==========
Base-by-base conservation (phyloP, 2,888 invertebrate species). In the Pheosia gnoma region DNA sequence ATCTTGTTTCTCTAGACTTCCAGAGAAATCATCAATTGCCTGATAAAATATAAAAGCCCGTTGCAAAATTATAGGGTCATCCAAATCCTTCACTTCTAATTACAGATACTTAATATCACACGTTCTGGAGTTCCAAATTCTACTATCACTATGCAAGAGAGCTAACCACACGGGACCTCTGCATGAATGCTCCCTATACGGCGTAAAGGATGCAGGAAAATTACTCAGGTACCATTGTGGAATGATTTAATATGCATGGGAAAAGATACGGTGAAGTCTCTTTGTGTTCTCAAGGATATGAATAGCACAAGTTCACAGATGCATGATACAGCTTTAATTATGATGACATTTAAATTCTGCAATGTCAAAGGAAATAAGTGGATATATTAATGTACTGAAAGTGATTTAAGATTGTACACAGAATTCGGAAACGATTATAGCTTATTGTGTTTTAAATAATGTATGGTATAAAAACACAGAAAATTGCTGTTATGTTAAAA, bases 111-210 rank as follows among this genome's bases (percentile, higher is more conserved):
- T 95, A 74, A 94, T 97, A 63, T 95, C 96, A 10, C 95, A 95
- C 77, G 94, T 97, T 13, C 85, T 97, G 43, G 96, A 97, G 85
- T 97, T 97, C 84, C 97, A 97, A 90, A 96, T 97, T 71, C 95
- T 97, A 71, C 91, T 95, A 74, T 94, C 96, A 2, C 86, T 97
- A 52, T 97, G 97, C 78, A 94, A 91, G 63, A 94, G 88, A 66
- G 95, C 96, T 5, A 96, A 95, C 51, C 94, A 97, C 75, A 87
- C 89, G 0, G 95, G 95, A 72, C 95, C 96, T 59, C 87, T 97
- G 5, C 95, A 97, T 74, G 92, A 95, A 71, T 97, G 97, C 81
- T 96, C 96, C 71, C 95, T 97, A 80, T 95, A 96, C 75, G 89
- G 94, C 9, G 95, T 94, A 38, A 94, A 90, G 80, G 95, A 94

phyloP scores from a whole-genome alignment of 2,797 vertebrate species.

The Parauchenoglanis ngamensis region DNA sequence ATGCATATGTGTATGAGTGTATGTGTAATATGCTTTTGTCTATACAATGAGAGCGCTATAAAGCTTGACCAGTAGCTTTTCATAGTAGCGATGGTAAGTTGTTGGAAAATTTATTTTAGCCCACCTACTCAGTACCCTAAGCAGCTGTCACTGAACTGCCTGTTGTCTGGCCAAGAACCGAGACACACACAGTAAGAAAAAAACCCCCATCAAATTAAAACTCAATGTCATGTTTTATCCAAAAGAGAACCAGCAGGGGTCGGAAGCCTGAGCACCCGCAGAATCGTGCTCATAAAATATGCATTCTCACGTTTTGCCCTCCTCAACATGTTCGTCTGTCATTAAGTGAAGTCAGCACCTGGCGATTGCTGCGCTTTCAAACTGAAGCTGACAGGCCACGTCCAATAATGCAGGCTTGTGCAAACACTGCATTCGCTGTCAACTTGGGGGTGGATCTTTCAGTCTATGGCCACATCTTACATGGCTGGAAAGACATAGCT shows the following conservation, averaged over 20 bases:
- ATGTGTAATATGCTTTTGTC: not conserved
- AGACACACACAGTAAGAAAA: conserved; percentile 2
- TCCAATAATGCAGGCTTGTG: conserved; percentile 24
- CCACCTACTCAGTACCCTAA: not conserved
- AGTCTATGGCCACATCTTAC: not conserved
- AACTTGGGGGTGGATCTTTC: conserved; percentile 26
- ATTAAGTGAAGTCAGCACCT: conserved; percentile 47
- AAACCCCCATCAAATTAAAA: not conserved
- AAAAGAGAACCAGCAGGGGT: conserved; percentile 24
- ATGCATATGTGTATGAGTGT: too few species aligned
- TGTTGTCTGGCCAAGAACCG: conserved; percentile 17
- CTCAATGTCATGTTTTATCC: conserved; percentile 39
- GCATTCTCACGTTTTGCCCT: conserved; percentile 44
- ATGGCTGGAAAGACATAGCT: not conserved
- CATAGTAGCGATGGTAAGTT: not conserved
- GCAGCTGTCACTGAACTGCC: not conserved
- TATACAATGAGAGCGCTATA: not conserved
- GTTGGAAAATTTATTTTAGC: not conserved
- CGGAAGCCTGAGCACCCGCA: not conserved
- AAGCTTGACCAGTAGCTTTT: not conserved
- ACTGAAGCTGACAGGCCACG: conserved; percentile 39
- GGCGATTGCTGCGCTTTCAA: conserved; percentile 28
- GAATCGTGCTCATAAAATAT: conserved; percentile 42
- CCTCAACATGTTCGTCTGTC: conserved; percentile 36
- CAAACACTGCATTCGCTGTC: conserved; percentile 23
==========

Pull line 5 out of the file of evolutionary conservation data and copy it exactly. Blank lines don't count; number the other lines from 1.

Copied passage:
- T 97, A 71, C 91, T 95, A 74, T 94, C 96, A 2, C 86, T 97